ARE YOU GETTING WHAT YOU PAY FOR?
If you buy sprockets or gears with
hardened teeth you should know that not all hardening is created equal. In many
cases, parts sold as having hardened teeth are sub-standard in terms of what we
consider to be good heat treating.
Fundamentally, heat treating is a
process which changes the microstructure of steel in order to achieve an even
distribution of carbide crystals throughout the base structure. Carbide starts
out in "large globs" which are diffused into smaller crystal groupings when the
part is heated to a high temperature. Quenching in fluid immediately after
heating causes a very rapid reduction of temperature which "freezes" the carbide
crystals in a well distributed condition. After quenching, heat treated parts
should be tempered (reheated to a lower temperature and slow cooled) to increase
ductility (reduce brittleness) by lowering the post-quench hardness a few
points. The resulting structure of small, evenly distributed grains gives heat
treated steel its hardness. There are three processes which are used to do the
majority of sprocket and gear hardening - flame, induction and carburizing. All
of these are good processes when done properly.
The first, flame
hardening requires the least investment in equipment and training. In fact, it
can be done, in an unsophisticated manner, with tools found in most any work
shop. A part is simply heated with any gas torch until it is red hot, then it is
quenched, usually in water. This process is difficult to do well and is probably
the easiest to do poorly. It is also one of the most common methods for
hardening sprockets and gears.
What we commonly see with parts flame
hardened by non-professionals is inconsistency. Often we find very hard areas
and very soft areas within a single part. Sometimes only the very tips of the
teeth are actually hardened properly, or there is insufficient depth of
hardness. Coarse pitch gears sometimes have major variations of hardness across
the face of a single tooth. Multiple strand sprockets are often hard on one end
and get softer as you progress across the strands. We even see cases where all
that was achieved by flame "hardening" was a discoloration of the part without
any hardening result.
The old "buyer beware" motto seems to be
appropriate in many cases. The only way to know that you are getting what you
pay for is to buy hardened sprockets and gears from sources which have the
ability to do the job right, or have the parts you buy tested with the proper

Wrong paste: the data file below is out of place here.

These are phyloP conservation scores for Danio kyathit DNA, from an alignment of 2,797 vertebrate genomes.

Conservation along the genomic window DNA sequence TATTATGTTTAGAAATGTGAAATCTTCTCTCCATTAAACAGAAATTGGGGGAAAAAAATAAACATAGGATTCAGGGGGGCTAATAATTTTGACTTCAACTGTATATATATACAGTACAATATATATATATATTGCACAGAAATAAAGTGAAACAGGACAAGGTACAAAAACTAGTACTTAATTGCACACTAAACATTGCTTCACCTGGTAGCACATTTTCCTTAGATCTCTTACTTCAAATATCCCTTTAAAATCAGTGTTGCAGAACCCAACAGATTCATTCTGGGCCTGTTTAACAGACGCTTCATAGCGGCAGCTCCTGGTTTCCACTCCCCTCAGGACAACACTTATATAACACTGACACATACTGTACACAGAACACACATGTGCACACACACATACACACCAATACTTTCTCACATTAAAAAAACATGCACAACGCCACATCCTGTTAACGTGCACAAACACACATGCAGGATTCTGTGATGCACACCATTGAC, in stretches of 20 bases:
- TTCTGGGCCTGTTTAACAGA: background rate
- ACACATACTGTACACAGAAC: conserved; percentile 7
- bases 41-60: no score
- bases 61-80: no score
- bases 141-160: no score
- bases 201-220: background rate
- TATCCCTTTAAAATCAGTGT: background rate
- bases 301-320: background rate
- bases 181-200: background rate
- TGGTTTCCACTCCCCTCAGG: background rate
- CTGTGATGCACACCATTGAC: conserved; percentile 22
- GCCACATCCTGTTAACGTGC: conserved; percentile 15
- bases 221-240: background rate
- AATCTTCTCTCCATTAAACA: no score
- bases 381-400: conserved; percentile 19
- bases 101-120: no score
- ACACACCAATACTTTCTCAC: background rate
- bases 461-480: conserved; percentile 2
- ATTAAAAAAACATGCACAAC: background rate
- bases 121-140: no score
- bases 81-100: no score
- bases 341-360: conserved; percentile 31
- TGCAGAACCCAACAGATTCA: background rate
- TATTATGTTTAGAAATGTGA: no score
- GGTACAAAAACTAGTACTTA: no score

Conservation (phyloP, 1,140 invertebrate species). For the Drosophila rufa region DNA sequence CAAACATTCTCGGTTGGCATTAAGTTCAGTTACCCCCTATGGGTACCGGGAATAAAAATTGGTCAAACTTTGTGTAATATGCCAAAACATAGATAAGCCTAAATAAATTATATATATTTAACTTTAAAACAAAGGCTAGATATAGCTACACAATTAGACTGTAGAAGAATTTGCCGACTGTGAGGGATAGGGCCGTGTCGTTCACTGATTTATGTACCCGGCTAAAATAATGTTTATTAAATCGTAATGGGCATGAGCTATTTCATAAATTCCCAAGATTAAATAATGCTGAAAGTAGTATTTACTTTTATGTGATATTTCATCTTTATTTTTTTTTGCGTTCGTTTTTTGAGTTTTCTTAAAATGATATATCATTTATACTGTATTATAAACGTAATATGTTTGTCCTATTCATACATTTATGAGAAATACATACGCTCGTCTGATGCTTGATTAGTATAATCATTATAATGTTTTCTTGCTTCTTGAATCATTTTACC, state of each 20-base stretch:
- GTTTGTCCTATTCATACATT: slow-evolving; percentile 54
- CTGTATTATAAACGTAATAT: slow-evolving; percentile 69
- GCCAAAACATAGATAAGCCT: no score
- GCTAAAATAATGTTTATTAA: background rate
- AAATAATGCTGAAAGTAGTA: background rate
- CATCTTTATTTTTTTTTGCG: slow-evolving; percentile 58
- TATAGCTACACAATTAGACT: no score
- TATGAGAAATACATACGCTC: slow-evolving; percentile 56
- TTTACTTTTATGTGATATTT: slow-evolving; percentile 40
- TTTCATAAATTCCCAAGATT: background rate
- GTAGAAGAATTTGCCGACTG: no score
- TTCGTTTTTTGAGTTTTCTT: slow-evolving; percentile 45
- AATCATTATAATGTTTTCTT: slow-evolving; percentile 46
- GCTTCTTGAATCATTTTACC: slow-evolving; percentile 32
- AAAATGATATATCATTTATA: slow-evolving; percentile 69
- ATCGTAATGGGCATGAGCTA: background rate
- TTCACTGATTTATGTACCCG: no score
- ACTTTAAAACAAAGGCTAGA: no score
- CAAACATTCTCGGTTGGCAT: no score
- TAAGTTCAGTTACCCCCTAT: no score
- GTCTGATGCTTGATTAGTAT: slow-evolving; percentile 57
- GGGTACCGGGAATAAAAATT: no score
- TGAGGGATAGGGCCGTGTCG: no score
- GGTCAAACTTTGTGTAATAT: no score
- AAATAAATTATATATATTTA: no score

specialized testing devices, either in your own plant or a third party testing
Such testing usually comes in the form of checking the hardness of a
given part at various points in the area to have been hardened and comparing
them with targets set prior to heat treating. Hardness can be rated on several
different scales. The Brinnell and Rockwell scales are very common in the U.S.
As a point of reference, 1035 hot rolled and annealed steel usually measures
about 5 - 15 on the Rockwell C Scale. Gears are typically hardened anywhere from
Rockwell C 30 to 65, depending on their type, size, material, application and
hardening method. We harden sprockets to R/C 40 - 50. In addition to testing
parts for their actual hardness, parts must also be checked for cracking using a
spray penetrant or magnetic particle method.
The other two heat treating
processes, induction and carburizing, are more complex methods requiring large
investments in equipment and personnel. As a result they are usually seen only
in professional heat treating environments such as you would find in a
commercial heat treater's shop or a manufacturer's dedicated shop such as our
own induction facility.
In this environment the results of heat treating
processes can be controlled by qualified people using the right equipment to
achieve the desired results.
Induction hardening is a good general purpose heat treating method which
requires the use of medium carbon steel (.030 - .050 C). Parts are heated by
placing the target hardening area (usually the teeth in this context) in close
proximity to a copper coil which surrounds the entire part, or a pointed tip the
shape of one tooth space in the case of larger parts. An electrical current is
run through the coil or tip and the magnetic resistance between the work piece
and the coil or tip causes the work to heat up at a very rapid pace. When the
work reaches its hardening temperature it is then quenched. Part distortion
rates are similar to or slightly better than that of flame hardening.
carburizing method of heat treating results in the highest hardnesses of the
three methods mentioned here, typically R/C 57 - 63, but the depth to which
parts can be hardened is less than with either flame or induction hardening
(.030 - .060 inches as opposed to .100 - .200). This method utilizes low carbon
steel (.010 - .030 C). The part is heated in a carbon rich atmosphere, usually a
furnace filled with a gas high in carbon content. As the part heats up it
absorbs carbon into the exposed surface areas. After enough time has passed for
the part to have absorbed an appropriate amount of carbon, and to have reached
its hardening temperature, it is quenched. Unlike flame or induction hardening,
parts are hardened all over rather than strictly on certain target areas such as
the teeth of a sprocket or gear. Because the entire part is heated to a high
temperature the distortion rates seen with carburizing are higher than with
other methods. This can cause problems for gearing which requires highly
accurate tooth forms, thus resulting in the need for post-heat treat finishing
such as grinding of teeth or other critical surfaces such as bores or bearing
We would like to help you in any way we can in supplying your
heat treated sprocket and gear needs, or determining the quality of products you
are currently purchasing. If Classic Gears and Machining can be of service to you please don't
hesitate to contact us.